Under the Biden administration, the US is expected to rejoin the Paris Agreement. What are the benefits of this agreement?
Well, the US has taken a step back from the brink of the disaster that has been the Trump administration, which has been a catastrophe for the US and for the world. Trump was a disaster for international relations, including US relations with Russia. There is no question but that the new Biden administration will re-join the Paris agreement, which will help to save our planet. Over the last four years, the climate agenda has begun to reach the top of everybody’s political agenda. And the reason is, of course, that climate change could change our world. So, it is a hugely hopeful step that the new US administration will re-join the Paris agreement, and it looks increasingly clear that the US will work very hard to make an impact on its own very high CO2 emissions.
In your opinion, what initiatives could help promote Russia-Europe collaboration in mitigating climate change?
It is clear that cooperation between countries is essential in order to mitigate climate change. We have only one world, no planet B, and we are all live in it together. The effects of climate change will impact everybody. One of the keys to helping mitigate climate change is increased diplomacy, increased talking, increased cooperation between states, not least because we will need to substantially upgrade interconnecting grids to share electrical power.
With these interconnecting grids, will also come greater cultural, political, societal interconnection. When the wind blows in Germany and not in Georgia then, via interconnectors, it would be possible to shift power from one place to the other. The same is true of the sun. If the sun shines in the south of France and not in Vladivostok, it will be possible to transfer power via future grid connection. So, via these physical networked power connections, our countries will be increasingly tied together in terms of mutual support.
When one looks at the picture in terms of how to generate that power, given that Germany uses about 20% of all EU electricity, the Bundestag’s decision to close all nuclear power reactors and invest in renewables, energy efficiency, grid network infrastructure, and transboundary pumped storage hydroelectricity may prove significant for European energy policy and also international energy policy as a whole. When one looks at questions of low carbon energy, one looks at best practices, where it is working well. At the moment it is working well in Germany.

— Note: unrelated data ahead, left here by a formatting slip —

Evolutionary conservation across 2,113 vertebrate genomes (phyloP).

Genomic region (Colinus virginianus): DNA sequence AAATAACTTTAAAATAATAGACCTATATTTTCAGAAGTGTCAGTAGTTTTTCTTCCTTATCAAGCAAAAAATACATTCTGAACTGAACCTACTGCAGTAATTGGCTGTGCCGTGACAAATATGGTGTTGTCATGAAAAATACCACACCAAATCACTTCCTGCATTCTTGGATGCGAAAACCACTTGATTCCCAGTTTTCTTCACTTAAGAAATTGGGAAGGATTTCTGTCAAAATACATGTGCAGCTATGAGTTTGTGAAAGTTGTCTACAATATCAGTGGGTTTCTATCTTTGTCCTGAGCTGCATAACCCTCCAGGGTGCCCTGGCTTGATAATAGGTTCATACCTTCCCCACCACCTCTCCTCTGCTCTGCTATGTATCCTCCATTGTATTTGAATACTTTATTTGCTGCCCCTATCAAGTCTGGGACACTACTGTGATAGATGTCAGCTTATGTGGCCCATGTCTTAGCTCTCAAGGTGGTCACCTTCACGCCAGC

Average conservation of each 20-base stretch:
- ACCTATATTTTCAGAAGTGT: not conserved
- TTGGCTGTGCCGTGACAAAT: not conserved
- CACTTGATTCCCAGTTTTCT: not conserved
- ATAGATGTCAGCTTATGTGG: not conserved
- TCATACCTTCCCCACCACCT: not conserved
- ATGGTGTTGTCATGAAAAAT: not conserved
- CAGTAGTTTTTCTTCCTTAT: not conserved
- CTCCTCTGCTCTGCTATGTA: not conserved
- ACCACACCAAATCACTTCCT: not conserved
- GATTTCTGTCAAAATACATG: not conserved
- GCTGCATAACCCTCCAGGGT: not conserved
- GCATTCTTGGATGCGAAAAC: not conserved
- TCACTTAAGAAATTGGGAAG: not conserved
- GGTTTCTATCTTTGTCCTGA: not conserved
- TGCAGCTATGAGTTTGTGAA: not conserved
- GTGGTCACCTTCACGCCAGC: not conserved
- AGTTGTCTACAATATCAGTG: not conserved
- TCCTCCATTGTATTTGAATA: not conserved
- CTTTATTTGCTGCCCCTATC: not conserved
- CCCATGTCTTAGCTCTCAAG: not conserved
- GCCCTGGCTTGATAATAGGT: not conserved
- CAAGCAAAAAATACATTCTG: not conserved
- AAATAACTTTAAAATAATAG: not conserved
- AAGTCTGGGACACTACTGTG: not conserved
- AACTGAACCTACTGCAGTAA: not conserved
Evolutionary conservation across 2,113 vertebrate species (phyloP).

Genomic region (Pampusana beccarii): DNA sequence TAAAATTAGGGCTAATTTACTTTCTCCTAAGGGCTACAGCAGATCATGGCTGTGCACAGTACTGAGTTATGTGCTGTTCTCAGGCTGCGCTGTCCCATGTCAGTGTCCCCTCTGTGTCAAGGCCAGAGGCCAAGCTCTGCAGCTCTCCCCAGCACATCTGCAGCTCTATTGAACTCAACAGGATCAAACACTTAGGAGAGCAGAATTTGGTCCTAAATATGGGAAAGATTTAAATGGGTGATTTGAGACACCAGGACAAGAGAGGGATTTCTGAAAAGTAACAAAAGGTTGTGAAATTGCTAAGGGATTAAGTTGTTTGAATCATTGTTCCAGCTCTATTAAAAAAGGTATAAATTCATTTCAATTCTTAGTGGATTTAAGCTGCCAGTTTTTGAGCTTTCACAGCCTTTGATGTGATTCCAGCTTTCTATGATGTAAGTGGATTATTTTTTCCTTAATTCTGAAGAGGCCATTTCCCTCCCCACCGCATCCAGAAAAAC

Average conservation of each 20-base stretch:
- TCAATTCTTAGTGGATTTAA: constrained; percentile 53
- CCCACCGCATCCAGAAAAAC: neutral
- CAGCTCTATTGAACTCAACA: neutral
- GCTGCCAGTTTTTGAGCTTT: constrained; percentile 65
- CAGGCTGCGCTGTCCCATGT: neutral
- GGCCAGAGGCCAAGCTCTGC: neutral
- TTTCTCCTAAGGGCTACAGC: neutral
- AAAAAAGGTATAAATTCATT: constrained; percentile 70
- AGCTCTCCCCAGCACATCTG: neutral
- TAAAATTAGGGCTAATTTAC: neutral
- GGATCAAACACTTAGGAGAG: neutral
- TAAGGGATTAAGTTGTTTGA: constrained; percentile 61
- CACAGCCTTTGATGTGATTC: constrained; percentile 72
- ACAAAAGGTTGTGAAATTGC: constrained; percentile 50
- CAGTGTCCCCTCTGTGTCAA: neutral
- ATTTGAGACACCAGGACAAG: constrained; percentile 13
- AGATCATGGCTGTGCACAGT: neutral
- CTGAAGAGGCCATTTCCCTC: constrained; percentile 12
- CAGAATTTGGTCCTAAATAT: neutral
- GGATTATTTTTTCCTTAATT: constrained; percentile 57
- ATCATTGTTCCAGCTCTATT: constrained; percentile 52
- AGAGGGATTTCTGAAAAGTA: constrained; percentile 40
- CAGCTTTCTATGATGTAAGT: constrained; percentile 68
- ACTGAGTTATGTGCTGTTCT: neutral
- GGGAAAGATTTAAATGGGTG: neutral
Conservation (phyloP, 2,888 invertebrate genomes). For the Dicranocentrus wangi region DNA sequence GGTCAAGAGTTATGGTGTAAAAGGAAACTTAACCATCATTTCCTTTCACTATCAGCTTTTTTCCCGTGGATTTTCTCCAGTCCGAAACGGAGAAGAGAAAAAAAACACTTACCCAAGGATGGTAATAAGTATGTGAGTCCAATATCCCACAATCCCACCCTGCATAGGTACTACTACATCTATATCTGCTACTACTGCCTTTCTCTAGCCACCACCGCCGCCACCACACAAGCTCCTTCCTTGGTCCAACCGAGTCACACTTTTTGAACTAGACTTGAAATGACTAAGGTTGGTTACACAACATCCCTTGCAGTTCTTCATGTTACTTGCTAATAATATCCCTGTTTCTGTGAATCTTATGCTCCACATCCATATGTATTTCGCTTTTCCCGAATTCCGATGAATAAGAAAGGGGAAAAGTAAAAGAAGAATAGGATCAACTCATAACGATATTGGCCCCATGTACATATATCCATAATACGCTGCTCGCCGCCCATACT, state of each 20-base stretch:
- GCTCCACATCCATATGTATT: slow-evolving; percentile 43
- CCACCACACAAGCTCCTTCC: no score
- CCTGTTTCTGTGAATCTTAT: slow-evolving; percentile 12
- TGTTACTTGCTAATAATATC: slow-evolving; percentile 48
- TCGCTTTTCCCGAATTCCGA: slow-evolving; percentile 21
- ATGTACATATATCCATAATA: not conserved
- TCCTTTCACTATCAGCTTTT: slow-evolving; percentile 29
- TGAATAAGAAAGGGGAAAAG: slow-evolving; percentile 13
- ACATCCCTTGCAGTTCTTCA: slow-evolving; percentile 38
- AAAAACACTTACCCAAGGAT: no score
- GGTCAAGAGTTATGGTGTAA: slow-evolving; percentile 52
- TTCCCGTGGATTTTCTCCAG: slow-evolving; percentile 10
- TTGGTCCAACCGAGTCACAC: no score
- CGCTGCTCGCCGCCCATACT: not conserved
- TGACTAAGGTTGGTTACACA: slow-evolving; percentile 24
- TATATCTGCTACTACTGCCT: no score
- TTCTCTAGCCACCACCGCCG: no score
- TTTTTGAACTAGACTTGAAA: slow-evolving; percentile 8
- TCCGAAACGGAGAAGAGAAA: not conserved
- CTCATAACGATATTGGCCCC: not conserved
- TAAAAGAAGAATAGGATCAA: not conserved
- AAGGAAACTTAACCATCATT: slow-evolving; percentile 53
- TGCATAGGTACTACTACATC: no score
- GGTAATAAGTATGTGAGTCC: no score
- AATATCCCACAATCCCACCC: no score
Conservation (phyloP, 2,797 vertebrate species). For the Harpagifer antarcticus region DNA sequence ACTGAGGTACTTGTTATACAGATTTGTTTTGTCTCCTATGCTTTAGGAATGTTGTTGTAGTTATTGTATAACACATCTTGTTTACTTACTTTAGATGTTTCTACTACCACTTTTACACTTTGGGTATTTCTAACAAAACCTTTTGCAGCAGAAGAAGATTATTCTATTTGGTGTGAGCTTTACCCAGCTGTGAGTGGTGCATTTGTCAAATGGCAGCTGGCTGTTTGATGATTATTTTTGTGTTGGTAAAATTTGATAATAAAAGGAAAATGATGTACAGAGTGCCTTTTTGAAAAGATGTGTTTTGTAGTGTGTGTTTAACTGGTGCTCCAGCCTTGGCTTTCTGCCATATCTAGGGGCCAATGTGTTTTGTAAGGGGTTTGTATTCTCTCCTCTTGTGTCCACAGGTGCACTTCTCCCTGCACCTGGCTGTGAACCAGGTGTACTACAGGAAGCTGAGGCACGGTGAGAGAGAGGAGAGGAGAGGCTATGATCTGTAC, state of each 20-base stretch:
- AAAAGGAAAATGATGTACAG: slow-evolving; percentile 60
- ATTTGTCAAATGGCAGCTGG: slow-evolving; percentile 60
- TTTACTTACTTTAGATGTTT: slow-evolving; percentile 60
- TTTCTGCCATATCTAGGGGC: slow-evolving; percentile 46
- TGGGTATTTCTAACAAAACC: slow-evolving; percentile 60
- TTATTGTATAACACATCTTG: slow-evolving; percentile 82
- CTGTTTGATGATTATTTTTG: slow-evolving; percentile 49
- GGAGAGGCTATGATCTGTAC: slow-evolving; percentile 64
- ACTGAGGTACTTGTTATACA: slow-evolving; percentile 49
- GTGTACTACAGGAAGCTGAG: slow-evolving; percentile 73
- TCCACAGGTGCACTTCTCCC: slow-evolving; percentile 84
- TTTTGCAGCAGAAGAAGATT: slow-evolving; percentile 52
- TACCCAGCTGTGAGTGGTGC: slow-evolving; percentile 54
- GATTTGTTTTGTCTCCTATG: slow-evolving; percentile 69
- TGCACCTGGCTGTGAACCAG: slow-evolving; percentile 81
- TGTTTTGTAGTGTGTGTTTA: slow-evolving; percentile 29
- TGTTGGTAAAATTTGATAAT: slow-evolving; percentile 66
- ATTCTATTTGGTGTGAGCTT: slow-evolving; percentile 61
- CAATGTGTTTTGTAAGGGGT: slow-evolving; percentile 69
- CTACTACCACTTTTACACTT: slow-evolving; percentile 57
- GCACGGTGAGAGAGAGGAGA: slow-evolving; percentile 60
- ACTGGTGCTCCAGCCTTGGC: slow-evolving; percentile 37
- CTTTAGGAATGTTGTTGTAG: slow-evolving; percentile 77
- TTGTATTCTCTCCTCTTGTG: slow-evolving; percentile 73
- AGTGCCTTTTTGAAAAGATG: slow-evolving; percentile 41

In the journey to manage the decline of fossil fuels, not all low carbon technologies are equal. The reality is that nuclear is far less benign, far more expensive, and far more carbon-intensive than other renewable options. Nuclear will struggle to compete with the technological, economic, and security advantages of the coming renewable evolution. In bidding goodbye to fossil fuels, we should also say goodbye to nuclear. And given the ramping costs and risks that cling to this, essentially late 20th-century technology, it is not before time.
*Dr Paul Dorfman is Honorary Senior Research Associate at the UCL Energy Institute, University College London; Chair of the Nuclear Consulting Group; Member of the Irish Govt. Environment Protection Agency Radiation Protection Advisory Committee; Member of the International Nuclear Risk Assessment Group. Paul served as Secretary to the UK Govt. scientific advisory Committee Examining Radiation Risks from Internal Emitters; led the European Environment Agency response to Fukushima; and served as Advisor to the UK Ministry of Defence Nuclear Submarine Dismantling Project.
From our partner RIAC
Seeing Japan – Indonesia Collaboration in Energy Transition Cooperation